Masked ball at the White Cross Cafe : the failure of Jewish assimilation in post-emancipation Hungary / by Janet Elizabeth Kerekes
Includes bibliographical references
Includes bibliographical references (p. 408-449)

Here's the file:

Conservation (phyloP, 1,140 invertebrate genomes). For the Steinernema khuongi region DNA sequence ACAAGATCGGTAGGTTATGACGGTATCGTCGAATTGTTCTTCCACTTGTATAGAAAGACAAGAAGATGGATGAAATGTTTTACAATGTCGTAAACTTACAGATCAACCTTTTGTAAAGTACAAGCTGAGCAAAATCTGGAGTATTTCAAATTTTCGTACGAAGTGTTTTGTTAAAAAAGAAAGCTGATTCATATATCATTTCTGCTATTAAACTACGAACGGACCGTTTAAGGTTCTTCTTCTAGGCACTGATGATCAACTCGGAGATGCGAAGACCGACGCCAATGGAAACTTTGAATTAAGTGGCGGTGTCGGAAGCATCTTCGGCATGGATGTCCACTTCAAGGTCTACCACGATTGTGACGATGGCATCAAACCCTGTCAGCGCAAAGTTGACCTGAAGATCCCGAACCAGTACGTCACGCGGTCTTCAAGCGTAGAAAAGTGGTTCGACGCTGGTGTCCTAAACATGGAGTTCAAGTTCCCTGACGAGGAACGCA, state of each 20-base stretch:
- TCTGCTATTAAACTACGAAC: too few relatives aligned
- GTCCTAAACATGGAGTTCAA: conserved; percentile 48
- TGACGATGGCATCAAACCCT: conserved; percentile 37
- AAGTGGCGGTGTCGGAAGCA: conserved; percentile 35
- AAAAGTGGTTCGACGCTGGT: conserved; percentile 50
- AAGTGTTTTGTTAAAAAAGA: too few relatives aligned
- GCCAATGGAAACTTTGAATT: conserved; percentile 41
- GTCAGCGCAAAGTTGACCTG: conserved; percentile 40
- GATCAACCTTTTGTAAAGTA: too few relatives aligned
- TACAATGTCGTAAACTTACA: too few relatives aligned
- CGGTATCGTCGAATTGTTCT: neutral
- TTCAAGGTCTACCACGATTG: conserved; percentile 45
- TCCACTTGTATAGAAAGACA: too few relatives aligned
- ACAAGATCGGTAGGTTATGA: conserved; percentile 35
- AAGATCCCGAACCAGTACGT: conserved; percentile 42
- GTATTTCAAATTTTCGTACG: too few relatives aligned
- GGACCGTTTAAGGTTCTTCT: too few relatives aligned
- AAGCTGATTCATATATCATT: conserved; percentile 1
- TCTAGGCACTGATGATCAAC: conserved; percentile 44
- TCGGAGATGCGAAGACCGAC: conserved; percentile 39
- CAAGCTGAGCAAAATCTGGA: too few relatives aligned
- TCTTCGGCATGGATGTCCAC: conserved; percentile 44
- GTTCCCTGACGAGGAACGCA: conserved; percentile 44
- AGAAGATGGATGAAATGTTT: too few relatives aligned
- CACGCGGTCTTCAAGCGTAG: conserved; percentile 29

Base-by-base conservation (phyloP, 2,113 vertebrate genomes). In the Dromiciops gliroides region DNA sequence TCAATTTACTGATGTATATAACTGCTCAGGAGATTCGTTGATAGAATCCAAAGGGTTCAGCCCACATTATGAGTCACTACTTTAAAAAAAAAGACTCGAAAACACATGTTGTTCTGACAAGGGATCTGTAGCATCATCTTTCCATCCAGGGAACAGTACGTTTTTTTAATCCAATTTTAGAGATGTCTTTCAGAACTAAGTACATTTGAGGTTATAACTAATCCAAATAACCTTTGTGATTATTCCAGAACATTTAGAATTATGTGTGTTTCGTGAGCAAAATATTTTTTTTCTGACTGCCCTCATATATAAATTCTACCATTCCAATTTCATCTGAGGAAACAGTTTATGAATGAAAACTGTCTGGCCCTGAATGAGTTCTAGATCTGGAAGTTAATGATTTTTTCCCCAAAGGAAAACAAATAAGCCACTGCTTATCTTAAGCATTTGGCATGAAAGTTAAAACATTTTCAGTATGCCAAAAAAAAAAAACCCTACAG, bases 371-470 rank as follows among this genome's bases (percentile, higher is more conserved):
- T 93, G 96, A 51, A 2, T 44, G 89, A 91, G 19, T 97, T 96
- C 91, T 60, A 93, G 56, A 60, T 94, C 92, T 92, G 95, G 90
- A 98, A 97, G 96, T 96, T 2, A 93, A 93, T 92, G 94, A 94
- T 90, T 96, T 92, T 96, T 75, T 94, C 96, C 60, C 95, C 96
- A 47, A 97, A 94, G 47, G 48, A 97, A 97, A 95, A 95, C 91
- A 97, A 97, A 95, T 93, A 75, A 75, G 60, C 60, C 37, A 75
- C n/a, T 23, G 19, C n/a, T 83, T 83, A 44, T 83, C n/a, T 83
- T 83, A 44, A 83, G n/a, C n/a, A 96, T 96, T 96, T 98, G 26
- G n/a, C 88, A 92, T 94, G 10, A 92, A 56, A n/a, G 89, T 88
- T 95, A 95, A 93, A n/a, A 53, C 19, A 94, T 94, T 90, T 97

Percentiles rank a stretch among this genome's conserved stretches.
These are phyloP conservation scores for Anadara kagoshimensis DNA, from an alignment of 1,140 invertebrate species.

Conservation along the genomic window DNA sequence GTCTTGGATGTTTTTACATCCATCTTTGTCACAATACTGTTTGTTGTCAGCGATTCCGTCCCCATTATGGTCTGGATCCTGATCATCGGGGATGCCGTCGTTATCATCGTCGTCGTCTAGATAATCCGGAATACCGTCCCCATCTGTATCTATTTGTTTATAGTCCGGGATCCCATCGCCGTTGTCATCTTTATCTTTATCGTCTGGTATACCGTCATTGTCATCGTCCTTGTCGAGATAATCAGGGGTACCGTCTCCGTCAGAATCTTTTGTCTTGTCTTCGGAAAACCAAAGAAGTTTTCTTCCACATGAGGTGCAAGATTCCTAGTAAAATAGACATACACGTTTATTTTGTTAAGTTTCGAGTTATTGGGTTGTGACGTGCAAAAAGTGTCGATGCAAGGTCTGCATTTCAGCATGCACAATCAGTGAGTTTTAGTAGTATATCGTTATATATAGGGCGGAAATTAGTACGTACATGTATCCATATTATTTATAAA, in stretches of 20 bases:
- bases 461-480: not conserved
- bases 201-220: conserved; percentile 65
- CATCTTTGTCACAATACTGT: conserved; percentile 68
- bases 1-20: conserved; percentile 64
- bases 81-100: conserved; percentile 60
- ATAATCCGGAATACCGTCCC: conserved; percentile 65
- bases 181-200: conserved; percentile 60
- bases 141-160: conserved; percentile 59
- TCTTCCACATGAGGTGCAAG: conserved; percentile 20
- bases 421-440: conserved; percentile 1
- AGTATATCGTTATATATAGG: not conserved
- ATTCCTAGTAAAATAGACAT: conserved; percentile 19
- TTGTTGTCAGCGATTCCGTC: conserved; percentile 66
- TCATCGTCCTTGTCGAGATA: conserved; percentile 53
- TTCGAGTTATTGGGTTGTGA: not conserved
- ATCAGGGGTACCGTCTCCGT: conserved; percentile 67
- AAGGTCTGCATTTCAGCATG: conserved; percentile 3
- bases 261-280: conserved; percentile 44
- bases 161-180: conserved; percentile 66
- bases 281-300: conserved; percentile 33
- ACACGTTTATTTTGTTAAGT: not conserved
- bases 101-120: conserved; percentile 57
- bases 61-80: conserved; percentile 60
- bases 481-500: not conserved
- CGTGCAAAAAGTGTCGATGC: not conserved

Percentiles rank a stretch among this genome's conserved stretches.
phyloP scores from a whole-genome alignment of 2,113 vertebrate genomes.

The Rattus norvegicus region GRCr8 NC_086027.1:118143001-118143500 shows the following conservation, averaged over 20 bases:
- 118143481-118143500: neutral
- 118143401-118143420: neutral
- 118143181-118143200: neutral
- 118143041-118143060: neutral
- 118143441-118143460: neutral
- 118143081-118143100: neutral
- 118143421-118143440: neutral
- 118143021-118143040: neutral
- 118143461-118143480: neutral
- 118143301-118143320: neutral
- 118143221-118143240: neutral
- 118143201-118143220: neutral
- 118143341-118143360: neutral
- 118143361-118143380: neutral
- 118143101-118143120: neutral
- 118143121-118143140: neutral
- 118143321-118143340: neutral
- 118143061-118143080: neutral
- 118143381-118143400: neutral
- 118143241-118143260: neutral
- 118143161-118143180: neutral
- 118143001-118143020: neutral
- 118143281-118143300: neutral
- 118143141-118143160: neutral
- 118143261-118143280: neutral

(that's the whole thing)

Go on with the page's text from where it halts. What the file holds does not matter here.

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Not many decades after the emancipation of the Jews in Western Europe, studies began to appear investigating the causes of anti-Semitism. This study is part of that body of work. However, it differs significantly from recent efforts in that it is situated within Western European history as opposed to Jewish history. This means that it will not be reliant upon Jewish sources. Furthermore, it does not look at anti-Semitism from the viewpoint of liberalism—which declared the illegitimacy of such sentiments—nor is it informed, as is so often the case, by the shadow cast by the Holocaust. After summarizing the centuries-long era of Toleration, I address in great detail Enlightenment discourse as it pertained to the Jews. Whereas the Church steadfastly offered only conversion in order to gain acceptance into the general society, the Enlightenment thinkers arrived at a new paradigm, based on Enlightenment ideals. However, it will be shown that their strategy had exactly the same impulse as that of Christianity: to erase all distinctiveness of the Jew. The discussion of this discourse forms the backbone of my study and, in the process, reconfigures the very definition of anti-Semitism. It throws into sharp relief a continuum—the rejection of the Jew as Jew—historically achieved through marginalization and reconfigured as a series of stipulated reforms by the Enlightenment thinkers meant to culminate in assimilation. It is the rupture of this continuum—the emancipation of the Jews, the vast majority of whom did not conform to these stipulations—which created the conditions that eventually led to the Holocaust. This study maintains that the non-Jewish context was a uniform one, modified only by national and local issues, an assertion many historians have recoiled from. As a first step in confirming uniformity, I have analyzed the response to the failure of emancipated Jews to assimilate in the prescribed ways in Hungary, and then inquired into the same phenomenon in Britain. The similarity of the responses outweighs the differences, demonstrating that the Jewish effort to reform, and thereby to assimilate into the host society was equally unsuccessful in both countries. Christian Europe responded uniformly to the presence of unreformed Jews in its midst.
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